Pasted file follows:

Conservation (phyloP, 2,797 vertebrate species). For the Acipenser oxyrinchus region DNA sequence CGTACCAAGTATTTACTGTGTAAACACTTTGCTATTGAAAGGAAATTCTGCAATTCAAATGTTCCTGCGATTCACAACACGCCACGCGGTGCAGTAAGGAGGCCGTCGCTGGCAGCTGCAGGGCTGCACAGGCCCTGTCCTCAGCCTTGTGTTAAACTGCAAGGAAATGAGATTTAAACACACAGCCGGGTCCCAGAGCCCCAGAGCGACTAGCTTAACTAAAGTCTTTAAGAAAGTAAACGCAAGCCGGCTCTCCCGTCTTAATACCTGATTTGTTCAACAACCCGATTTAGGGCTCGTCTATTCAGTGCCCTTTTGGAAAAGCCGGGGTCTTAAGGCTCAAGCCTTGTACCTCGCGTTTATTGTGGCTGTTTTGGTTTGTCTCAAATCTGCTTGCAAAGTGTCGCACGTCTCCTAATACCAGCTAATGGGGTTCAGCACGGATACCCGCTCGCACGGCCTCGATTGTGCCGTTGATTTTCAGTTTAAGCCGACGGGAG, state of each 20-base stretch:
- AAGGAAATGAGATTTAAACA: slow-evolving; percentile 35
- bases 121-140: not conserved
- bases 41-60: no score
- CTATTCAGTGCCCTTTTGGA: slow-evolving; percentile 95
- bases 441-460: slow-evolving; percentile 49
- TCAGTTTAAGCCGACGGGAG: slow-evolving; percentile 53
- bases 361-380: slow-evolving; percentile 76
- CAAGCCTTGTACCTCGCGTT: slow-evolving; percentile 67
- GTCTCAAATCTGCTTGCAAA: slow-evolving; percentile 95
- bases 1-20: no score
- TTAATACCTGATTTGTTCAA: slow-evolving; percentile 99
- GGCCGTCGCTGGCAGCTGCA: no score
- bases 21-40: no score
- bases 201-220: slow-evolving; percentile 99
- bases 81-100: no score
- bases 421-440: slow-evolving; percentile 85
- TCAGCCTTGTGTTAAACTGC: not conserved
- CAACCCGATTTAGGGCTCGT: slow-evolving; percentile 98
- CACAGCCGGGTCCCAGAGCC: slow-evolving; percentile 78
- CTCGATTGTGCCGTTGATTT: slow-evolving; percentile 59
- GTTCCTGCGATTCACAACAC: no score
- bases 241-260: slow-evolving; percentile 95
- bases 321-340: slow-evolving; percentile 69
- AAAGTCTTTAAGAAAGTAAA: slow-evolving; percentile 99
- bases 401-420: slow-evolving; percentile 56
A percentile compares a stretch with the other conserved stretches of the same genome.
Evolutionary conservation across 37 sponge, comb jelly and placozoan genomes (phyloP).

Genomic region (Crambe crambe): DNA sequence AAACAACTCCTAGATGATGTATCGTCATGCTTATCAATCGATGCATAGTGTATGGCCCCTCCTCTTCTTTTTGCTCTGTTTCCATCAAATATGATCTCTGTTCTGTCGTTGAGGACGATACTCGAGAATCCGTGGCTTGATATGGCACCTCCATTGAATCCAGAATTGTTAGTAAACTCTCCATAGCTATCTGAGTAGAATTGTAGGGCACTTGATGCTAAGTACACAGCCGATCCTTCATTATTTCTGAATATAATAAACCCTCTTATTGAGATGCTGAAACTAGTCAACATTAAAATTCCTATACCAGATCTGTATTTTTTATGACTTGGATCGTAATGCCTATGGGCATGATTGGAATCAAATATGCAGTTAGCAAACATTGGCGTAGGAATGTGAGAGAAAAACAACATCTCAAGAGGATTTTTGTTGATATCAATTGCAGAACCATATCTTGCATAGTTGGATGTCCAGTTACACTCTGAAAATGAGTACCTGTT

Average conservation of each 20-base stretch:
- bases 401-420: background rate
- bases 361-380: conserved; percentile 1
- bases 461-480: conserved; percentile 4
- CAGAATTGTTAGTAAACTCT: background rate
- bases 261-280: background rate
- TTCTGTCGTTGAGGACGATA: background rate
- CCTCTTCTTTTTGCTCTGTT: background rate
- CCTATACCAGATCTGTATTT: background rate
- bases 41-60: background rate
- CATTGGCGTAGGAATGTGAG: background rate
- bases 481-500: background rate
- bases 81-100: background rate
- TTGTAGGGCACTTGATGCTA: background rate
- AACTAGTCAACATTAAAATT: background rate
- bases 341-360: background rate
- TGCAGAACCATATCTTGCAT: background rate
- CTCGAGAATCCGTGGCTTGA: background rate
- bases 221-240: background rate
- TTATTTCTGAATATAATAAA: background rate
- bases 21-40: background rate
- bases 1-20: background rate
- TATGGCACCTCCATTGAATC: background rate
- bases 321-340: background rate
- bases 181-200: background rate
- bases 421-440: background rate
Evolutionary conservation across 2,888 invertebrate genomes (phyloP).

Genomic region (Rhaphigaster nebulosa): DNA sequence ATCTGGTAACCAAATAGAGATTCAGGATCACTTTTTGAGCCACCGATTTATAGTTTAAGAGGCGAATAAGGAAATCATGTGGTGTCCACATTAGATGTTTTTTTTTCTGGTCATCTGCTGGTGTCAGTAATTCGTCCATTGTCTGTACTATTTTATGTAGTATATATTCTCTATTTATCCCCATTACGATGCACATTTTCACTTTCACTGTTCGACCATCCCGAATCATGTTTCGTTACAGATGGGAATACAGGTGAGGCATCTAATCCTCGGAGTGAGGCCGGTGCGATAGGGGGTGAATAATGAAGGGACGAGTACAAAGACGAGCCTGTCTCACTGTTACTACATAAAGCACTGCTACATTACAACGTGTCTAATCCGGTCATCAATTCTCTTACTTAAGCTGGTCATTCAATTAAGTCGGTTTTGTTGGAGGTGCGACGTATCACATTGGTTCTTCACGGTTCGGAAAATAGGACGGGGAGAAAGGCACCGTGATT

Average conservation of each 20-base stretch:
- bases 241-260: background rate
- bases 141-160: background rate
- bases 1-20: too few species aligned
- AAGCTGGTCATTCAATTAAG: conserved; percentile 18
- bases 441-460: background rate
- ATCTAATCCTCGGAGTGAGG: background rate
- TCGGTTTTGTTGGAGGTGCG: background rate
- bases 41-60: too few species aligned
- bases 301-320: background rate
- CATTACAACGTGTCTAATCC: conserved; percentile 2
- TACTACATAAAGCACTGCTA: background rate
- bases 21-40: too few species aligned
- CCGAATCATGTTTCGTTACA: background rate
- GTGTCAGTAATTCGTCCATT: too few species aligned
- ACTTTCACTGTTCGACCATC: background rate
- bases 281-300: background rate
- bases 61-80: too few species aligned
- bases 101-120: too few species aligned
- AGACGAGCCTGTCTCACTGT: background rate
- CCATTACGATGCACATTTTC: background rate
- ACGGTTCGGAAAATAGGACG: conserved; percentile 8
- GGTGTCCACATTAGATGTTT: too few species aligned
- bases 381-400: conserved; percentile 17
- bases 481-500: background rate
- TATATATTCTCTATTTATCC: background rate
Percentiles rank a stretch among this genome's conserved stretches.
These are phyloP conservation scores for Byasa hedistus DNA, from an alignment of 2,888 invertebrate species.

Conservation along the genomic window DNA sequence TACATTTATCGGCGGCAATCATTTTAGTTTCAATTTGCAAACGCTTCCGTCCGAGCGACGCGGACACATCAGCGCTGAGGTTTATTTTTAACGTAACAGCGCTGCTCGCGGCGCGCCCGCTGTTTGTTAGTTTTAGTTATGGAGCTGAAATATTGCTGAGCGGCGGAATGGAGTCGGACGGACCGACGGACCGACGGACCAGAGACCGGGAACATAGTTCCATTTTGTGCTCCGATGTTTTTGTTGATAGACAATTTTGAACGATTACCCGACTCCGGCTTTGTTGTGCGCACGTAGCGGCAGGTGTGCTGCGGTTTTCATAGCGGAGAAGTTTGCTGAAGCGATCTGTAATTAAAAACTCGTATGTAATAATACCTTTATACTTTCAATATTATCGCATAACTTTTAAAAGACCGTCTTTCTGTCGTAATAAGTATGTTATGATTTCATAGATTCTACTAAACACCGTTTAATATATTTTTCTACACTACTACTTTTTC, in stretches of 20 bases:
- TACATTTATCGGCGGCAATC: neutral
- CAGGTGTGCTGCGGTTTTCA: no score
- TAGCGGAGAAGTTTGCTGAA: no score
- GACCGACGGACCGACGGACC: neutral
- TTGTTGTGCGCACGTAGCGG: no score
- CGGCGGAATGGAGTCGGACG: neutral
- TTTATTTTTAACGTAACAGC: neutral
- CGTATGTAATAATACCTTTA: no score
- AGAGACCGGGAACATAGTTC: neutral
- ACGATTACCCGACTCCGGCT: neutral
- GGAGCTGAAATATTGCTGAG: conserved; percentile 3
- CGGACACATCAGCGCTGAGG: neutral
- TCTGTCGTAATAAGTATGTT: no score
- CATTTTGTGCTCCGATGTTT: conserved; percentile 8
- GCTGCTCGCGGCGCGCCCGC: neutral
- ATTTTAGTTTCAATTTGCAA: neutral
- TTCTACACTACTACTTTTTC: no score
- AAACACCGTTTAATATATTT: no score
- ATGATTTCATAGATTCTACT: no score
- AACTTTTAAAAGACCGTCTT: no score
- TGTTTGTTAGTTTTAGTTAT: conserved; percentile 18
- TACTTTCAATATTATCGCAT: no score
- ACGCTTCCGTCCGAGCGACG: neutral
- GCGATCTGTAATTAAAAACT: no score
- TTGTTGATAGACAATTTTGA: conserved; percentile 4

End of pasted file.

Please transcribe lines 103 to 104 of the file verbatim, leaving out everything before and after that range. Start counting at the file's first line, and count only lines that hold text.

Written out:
- TTCTACACTACTACTTTTTC: no score
- AAACACCGTTTAATATATTT: no score